When Your Roommate’s Friend Brings a Gremlin
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Earlier this Spring, we interviewed Laura Tempest Zakroff on her book about the art of crafting sigils, and we asked so many questions that we never had a chance to hear her ghost stories. Well, Hainted Loves, today is the day! Finally, we witness the theory put into practice, as Tempest tells us about the various spirits she’s lived with—most of whom were not evil, but could be annoying—and the wards she’s used to corral them.
Episode Summary: How to Ward Against Annoying Spirit Energy
You can work hard to ward your home from evil entities. But sometimes, something can still slip past. Perhaps you didn’t consider warding your driveway, or your roommates’ friends. Or perhaps, something just keeps coming back when you’re all alone in the house.
Today we speak with returning guest Laura Tempest Zakroff. Last time she spoke with us, she taught us all about the use of sigils in witchcraft. Now, she tells us stories about the chilling paranormal experiences she has had that have made her particularly attentive to warding her home against evil spirits.
About the Guest, Laura Tempest Zakroff
Tempest of Rhode Island is an award-winning author, an artist, a performer, and a witch, among other things. She teaches workshops and classes on the art of sigil craft and more. She’s published 11 books and oracle decks for your various modern witchcraft needs.
You can access her live workshops, social media, and store through her website. Keep up with her books and workshops on her social: IG: @owlkeyme.arts, Twitter: @LTempestZ, FB: facebook.com/lauratempestzakroff or YouTube. Becky avidly devours the exclusive content Tempest posts on Patreon, and can’t wait for her new Sigil Witchery Oracle Deck to go on sale.
How do Wards work to protect your house from evil spirits and energy?
Lurking basement creep energy. Trash panda gremlin energy. Thank goodness Tempest is so good at crafting wards! Because that’s just what happens when you get that many witches in one spot.
Can you accidentally trap an entity inside with wards?
As Tempest says in this episode, we rarely think to ward or cleanse liminal spaces, like driveways. Also, we tend to think of the “entrances” of our home as the places where an adult human would be likely to enter the house. Few of us would think to ward our chimney, dog door, or the hole in the side of the house where the dryer vents through, even though technically these are all entrances (or at least exits) to our homes.
But as we know, ghosts don’t follow silly corporeal rules. According to many belief systems, spirits can walk right through walls, meaning anywhere could be an entrance. Perhaps that’s why practices like Feng Shui ward every inch of the home (in a sense), including solid walls. (Although if they pass through walls freely, how do ghosts get stuck in corners?)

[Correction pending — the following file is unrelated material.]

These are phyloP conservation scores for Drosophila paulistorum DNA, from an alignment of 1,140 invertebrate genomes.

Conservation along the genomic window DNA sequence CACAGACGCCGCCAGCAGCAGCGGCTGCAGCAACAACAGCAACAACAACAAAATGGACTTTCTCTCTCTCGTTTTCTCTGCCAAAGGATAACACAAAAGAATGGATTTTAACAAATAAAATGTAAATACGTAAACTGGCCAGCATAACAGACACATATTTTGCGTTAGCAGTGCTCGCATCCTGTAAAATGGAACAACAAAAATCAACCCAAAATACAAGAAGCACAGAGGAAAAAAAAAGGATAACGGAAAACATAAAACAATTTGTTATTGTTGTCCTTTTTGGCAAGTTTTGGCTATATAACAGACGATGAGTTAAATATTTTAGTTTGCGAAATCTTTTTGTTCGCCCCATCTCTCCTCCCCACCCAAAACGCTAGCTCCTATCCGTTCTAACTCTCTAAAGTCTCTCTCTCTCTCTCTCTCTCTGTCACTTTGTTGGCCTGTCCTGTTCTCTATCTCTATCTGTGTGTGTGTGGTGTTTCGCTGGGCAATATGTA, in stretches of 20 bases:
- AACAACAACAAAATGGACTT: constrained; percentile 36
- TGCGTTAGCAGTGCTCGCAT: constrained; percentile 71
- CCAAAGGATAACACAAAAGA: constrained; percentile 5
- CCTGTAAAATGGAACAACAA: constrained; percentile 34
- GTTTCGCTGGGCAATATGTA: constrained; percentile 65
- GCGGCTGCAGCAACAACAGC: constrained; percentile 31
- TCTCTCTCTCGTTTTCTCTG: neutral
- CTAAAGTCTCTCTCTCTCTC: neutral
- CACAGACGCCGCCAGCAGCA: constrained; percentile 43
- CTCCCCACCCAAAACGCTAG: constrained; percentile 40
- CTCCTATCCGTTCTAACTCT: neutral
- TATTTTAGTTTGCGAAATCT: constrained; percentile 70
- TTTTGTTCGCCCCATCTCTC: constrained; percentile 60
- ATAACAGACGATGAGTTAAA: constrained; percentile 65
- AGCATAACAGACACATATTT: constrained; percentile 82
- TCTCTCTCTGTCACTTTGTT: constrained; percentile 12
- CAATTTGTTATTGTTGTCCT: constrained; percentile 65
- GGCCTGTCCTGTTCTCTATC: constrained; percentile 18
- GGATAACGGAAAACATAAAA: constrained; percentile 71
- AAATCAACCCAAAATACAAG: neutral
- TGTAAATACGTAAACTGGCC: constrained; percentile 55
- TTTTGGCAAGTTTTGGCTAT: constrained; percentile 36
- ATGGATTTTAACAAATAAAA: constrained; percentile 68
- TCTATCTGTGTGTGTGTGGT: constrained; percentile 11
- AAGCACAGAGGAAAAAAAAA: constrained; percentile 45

Instead of doors and windows, ghosts might enter our home through flowing water in a bathroom, electrical current to an appliance, a cursed object, or attached to a person. These alternative conduits could be particularly useful for spirits if our door and window frames are painted haint blue, a ward in itself.
We’re also constantly being told that spirits expect a certain amount of being treated like living humans, with a seat at the table and all. Perhaps some spirits hold themselves to that standard, and only enter homes through doorways. Even still, if a spirit felt trapped inside my home by the wards on my front and back doors, I’d like to believe they could quietly slip out the vents in my soffits.
If spirits do follow human rules as some sort of psychological habit, however, it’s possible that wards work simply because someone with enough inherent magic has set the intention that they will. In that case, it doesn’t really matter where you put your wards. At least, not to the spirits. Placing your ward somewhere visibly prominent might remind you that you have it, and placing it near a doorway reminds you what it’s there for. If magick=intention, then the reminder to the caster might be all the spirit needs to respect the ward. In that case, setting wards with the intention that they should keep evil spirits out of your home, not in your home, should be all that you require for a successful protection spell.
Does sage evict good house spirits, too?
Tempest’s Italian Sicilian mom taught her to keep a clean house that’s full of meaningful, yet tidy belongings. The importance of the care and feeding of beneficial house spirits is kind of a thing in that culture, as you’ll recall from last year’s stories about La Bella Umbriana. Tempest prefers wards to sage because she worries that the beneficial spirits in her home might be evicted with the evil ones. After all, an ounce of prevention is worth a pound of sage.
Read Tempest’s book Weave the Liminal for more tips on creating helpful wards in your home without ousting beneficial spirits or trapping ghosts inside.
Witches Night Out Market
Are you local to Rhode Island? Check out the Witches Night Out Market Tempest brought to New England when she moved from Seattle. They’re a group of local witches and magical practitioners based in the New England area, whose goal is to build and strengthen the local community through networking, education, and creative events.
How do you ward your home against evil spirits?
Do you display a hamsa or a nazar in your house? We’ve released some content on Patreon about our various ward experiences, but I think it’s time we delve deeper. Stay tuned for more traditions, folklore, and superstitions about warding a home from evil spirits soon. Check out Skepticism with a side of Jewish Mysticism for a spooky day in the meantime!